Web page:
Father Carl F. Janicki was skeptical when students at Cabrini College in Radnor, Pa., suggested moving PBJ Night to Friday.
“The common myth is that you can’t run anything on Friday night because kids are doing whatever,” he said. “So here’s a group of students saying we can do it, and it ended up that we had our largest turnouts.”
That should not have been a surprise because, he said, “We give students the position of leadership and set them up for success. Then you slowly reel them in by always being in front of them with something to be involved in.”
Father Janicki is the director of campus ministry at Cabrini. Stephanie Salinis, one of his students when he was president of Cardinal Dougherty High School in Philadelphia, is the campus minister.
“I think when freshman students are away from home for the first time, they wonder, ‘Who will I be friends with, what do I believe in, am I hanging out with the right people who are aligned with my values?’” she said. “Sometimes they find peers who share their interests through campus ministry programs and service trips.”
Variety of opportunities
There are many at Cabrini. The PBJ Ministry delivers peanut butter and jelly sandwiches to needy people in Philadelphia. Service trips go to West Virginia, Ecuador and New Orleans, and speakers start dialogues on a variety of contemporary subjects such as sexuality and the hookup culture. In Prayer 101, students explore different forms of prayer.
“We sponsored a Facebook Freeze during Lent and students gave up social media for a day, a week, or all 40 days, and substituted it with face-to-face encounters to strengthen relationships,” Father Janicki told Our Sunday Visitor. “We had a Busy Person’s Retreat and targeted the kids who said they were too busy. We said, ‘Then this retreat is for you.’”
Campus ministries offer students more than projects.
“Sometimes they come without saying they have a specific need, but it shows up through interaction and building relationships,” Salinis said. “It usually begins with questions about faith and about people who live their lives in ways that follow the life of Christ. It’s our job to help them figure out what they’re looking for.”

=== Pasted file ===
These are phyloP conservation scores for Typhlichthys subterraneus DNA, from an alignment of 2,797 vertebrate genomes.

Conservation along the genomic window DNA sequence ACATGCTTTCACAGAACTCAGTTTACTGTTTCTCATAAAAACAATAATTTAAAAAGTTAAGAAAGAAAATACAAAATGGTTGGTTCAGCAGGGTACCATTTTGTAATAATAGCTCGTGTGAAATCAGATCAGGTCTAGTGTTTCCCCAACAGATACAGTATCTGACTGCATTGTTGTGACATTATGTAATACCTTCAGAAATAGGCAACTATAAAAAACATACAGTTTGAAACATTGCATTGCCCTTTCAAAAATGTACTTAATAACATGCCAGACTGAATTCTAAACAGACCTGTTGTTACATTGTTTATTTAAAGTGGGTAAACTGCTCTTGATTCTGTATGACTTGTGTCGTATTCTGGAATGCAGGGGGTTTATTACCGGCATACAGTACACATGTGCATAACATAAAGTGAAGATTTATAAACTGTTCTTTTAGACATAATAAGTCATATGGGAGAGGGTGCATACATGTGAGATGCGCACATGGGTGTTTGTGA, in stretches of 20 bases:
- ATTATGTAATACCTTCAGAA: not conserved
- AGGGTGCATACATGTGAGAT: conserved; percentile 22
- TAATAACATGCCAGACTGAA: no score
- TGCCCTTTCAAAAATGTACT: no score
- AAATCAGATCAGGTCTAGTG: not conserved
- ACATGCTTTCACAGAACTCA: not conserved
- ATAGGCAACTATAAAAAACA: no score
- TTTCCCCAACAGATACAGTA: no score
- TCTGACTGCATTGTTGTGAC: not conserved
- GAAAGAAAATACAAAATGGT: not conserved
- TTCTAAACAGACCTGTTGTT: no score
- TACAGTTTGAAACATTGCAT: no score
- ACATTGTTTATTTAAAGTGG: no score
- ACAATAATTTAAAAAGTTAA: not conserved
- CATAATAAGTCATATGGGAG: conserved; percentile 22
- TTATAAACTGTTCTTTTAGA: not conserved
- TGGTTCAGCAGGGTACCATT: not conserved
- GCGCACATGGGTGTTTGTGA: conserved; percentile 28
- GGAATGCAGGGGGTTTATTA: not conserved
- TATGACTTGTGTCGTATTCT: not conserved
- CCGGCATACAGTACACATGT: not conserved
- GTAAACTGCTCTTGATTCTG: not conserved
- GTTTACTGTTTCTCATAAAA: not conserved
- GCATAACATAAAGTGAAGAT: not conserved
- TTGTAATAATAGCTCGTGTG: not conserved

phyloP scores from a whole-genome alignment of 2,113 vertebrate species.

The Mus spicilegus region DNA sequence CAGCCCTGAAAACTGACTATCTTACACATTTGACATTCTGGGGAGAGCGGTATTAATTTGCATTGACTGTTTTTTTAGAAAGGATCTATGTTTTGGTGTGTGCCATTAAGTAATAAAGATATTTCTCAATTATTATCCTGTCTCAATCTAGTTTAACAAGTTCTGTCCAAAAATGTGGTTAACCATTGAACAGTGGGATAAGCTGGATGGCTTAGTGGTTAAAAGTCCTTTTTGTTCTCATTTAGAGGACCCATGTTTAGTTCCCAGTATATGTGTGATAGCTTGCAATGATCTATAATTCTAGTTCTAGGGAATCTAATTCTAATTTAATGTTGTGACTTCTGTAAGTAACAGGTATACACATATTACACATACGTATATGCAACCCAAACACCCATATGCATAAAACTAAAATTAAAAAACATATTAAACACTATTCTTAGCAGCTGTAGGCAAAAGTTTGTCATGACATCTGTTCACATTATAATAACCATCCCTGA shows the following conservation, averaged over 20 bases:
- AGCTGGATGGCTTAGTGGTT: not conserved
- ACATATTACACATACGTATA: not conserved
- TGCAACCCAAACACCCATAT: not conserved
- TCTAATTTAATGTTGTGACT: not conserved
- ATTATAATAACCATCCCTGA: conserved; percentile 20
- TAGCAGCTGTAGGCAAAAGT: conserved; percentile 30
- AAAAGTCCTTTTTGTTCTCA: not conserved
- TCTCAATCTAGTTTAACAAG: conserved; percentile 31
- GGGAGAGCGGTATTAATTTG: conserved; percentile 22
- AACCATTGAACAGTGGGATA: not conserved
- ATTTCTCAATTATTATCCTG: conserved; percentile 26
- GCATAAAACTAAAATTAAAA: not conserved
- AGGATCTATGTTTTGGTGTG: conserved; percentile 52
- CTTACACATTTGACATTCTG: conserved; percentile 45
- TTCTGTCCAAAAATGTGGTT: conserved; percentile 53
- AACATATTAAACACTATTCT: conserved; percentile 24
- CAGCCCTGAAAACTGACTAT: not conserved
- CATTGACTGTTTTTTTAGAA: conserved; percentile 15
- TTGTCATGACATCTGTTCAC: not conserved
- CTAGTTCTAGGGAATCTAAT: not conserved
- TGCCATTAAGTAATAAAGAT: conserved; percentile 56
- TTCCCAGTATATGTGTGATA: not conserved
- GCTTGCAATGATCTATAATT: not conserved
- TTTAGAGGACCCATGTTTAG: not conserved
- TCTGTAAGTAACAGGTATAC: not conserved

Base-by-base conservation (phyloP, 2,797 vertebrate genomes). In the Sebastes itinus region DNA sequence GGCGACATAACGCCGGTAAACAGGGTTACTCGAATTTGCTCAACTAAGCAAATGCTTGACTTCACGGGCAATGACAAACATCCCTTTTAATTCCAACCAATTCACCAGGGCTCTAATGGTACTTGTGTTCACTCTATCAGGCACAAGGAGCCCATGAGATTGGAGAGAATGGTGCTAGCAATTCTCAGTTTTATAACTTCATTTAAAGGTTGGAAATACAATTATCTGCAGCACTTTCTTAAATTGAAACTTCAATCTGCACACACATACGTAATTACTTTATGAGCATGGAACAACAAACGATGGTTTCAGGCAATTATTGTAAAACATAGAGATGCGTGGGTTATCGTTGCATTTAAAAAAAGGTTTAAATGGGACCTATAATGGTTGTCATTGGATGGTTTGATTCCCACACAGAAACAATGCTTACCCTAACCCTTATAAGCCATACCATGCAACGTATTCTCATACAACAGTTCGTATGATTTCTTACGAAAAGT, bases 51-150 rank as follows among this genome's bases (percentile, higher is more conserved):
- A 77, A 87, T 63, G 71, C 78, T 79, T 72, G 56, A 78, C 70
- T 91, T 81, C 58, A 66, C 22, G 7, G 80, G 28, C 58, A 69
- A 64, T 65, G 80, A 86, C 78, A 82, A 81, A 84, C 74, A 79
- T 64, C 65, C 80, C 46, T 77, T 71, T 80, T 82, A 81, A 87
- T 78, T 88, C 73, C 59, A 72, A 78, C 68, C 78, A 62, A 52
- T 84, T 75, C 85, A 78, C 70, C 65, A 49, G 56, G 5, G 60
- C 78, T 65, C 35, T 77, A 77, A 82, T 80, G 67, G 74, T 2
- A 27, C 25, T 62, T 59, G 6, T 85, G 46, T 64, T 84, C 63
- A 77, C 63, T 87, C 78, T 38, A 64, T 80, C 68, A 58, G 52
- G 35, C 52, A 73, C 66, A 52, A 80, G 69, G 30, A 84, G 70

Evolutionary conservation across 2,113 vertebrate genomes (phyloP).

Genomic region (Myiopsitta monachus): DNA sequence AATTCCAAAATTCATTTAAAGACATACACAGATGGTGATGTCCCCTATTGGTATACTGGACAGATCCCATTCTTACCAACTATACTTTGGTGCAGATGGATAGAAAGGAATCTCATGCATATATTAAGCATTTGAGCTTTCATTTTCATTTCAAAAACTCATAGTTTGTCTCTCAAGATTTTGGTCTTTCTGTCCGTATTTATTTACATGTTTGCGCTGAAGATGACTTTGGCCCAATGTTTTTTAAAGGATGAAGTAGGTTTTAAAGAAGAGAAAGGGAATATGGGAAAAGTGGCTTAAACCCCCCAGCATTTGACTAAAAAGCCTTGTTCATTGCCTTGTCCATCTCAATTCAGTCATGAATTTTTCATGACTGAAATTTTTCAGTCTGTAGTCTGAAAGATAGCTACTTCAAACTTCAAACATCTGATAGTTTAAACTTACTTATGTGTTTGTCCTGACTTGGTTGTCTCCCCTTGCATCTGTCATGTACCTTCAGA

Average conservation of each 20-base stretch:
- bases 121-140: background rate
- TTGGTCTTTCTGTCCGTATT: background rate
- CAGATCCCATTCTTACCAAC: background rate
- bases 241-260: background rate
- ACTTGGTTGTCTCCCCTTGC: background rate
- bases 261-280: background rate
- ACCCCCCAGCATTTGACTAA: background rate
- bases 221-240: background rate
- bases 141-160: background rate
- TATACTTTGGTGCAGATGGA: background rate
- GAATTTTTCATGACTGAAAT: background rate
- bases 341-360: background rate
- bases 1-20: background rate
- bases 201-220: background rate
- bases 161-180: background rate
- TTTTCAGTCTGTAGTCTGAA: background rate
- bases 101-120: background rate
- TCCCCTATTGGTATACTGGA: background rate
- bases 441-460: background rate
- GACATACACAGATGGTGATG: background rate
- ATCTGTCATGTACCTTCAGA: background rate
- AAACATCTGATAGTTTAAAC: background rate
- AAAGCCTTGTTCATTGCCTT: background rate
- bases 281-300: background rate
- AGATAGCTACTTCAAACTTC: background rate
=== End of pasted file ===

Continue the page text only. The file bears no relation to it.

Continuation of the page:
Father Janicki and the staff are there for guidance, if students ask. “We are all on a faith journey, and we get to go on this journey together,” he said.
Engaging the community
A Priest, A Rabbi and a Minister are going to St. Gregory’s University in Shawnee, Okla., and that’s not the opening line of a popular joke. It’s a new campus ministry program that creates a dialogue with students and clergy from different backgrounds.
That’s not all. At a Friday lunchtime reading group, students discuss the works of C.S. Lewis and are interested in expanding to J.R.R. Tolkien and G.K. Chesterton. Add to that popcorn and movie nights, Masses, Bible studies, catechism classes, prayers with the Benedictine monks and FIDE — Faith Integration, Development and Evangelization — reaching out to youth groups and parishes in the state.
“It’s important to provide a variety of activities at times that students can attend them, in a manner that is inviting to them,” said Benedictine Father Nicholas Ast, vice president for mission and identity at the university. “We try to give them alternatives to things that might not be in their best interest, and I think we do it very well.”
The activities also draw students out of “the cocoon” that they can create in their rooms.
“Because of the availability of technology, it’s a constant temptation for students to isolate themselves with the Internet, cable TV, Netflix, video games they can play online and their smartphones,” Father Ast said. “They walk down the sidewalk texting and have ear buds in, and they are in their own little world. We want to get them out of that mindset and engage them in the community. That’s why we try to do something every day.”
For the last Super Bowl, they put a big screen television in an open space and served pizza and soft drinks. A third of the student population showed up. When a snowstorm shut down the campus last winter, students found board games and organized a dance in the student union.
“It was fun to see what kind of community would come out of a snowstorm,” Father Ast said.
Maryann Gogniat Eidemiller writes from Pennsylvania.